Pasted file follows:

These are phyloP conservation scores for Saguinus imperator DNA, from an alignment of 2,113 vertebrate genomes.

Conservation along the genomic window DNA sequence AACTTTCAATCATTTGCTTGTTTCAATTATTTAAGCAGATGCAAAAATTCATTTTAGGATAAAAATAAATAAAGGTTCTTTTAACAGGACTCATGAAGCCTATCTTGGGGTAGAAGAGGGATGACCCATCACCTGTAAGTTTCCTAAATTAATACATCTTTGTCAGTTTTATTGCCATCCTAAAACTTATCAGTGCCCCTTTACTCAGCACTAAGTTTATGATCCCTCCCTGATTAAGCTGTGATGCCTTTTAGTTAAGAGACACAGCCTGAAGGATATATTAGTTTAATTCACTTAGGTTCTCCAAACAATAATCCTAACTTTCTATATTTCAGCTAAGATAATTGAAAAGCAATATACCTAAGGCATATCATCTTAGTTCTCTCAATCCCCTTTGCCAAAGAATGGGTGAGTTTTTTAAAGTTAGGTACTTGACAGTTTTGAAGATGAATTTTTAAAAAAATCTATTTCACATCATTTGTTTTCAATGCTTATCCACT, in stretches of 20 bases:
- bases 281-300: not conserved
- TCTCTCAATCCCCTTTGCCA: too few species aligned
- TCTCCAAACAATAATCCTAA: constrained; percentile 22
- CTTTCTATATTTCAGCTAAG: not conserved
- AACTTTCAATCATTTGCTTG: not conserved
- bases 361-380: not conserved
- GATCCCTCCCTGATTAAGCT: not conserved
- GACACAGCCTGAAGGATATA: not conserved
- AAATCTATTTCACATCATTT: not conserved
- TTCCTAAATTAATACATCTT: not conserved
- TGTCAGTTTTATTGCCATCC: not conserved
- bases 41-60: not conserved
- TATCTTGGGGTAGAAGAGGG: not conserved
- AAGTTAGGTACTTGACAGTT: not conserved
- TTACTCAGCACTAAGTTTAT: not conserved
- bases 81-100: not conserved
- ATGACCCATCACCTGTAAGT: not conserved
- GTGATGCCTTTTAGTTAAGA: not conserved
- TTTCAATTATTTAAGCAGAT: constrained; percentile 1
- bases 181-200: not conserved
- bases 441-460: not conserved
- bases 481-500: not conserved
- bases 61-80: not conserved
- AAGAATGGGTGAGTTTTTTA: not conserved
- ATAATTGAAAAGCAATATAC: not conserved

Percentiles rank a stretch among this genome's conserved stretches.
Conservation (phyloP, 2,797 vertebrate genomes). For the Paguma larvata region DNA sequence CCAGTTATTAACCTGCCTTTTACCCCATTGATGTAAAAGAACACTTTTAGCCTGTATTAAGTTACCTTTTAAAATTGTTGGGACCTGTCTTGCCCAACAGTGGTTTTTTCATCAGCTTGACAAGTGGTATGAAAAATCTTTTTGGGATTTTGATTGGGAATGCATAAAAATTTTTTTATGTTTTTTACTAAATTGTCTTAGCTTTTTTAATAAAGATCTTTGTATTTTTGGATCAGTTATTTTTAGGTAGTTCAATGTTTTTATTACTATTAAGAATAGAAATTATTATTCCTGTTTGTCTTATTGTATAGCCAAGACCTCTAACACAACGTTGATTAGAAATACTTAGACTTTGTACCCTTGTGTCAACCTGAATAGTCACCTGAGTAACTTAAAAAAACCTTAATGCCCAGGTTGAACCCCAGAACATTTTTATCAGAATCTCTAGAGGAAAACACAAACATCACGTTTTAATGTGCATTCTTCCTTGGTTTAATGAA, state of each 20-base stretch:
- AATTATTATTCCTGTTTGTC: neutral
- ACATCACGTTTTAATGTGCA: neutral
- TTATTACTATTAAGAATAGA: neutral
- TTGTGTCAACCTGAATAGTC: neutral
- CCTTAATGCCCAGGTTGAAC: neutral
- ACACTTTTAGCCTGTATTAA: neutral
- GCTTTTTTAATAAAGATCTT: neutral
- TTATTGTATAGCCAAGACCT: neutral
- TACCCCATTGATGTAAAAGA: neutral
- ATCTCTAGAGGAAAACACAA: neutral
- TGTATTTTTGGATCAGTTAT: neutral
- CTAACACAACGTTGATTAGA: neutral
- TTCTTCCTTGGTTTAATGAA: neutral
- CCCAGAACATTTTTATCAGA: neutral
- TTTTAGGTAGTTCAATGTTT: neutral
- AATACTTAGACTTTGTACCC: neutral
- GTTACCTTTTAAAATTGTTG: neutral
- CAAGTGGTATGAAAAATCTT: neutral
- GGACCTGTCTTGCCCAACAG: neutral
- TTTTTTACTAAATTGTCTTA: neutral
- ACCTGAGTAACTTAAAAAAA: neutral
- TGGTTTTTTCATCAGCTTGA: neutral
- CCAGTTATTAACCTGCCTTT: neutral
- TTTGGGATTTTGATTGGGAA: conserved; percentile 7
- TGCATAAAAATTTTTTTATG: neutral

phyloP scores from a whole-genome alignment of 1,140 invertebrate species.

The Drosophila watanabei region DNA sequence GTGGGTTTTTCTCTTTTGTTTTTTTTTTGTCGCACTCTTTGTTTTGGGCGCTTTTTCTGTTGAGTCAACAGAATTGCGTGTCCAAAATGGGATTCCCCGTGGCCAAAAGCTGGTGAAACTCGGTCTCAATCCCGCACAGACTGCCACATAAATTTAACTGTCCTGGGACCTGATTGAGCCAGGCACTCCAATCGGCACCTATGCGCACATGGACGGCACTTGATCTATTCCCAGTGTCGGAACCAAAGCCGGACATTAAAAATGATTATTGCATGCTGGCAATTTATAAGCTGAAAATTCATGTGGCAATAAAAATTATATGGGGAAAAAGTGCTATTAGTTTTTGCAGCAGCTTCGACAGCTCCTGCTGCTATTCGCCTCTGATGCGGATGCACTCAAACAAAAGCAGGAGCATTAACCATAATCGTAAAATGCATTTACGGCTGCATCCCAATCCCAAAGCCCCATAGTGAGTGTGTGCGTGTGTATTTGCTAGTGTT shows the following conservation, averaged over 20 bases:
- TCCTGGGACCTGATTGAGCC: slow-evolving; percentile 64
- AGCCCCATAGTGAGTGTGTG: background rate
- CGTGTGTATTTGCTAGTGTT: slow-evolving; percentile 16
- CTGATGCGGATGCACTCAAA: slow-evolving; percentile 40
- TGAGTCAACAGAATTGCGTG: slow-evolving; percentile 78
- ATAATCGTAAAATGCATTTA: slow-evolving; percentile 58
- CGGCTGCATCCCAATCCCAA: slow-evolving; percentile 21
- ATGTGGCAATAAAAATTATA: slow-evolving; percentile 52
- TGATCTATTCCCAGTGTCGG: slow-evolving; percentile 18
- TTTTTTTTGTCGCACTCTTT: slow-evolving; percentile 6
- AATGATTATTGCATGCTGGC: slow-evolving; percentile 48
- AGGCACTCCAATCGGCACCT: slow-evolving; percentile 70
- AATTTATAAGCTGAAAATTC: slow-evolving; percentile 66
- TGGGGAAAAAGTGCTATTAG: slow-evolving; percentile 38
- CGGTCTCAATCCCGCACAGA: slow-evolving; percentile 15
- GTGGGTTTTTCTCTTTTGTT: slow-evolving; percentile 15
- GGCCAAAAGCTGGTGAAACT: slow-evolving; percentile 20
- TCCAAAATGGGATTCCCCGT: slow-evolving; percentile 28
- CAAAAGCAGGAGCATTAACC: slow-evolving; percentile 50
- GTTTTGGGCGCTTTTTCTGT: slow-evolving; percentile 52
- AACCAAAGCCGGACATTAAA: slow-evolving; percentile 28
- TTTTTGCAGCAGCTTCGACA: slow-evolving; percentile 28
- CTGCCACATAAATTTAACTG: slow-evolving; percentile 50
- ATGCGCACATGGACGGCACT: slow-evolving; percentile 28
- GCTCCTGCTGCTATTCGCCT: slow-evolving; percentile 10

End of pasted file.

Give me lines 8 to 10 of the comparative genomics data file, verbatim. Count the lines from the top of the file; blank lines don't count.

- bases 361-380: not conserved
- GATCCCTCCCTGATTAAGCT: not conserved
- GACACAGCCTGAAGGATATA: not conserved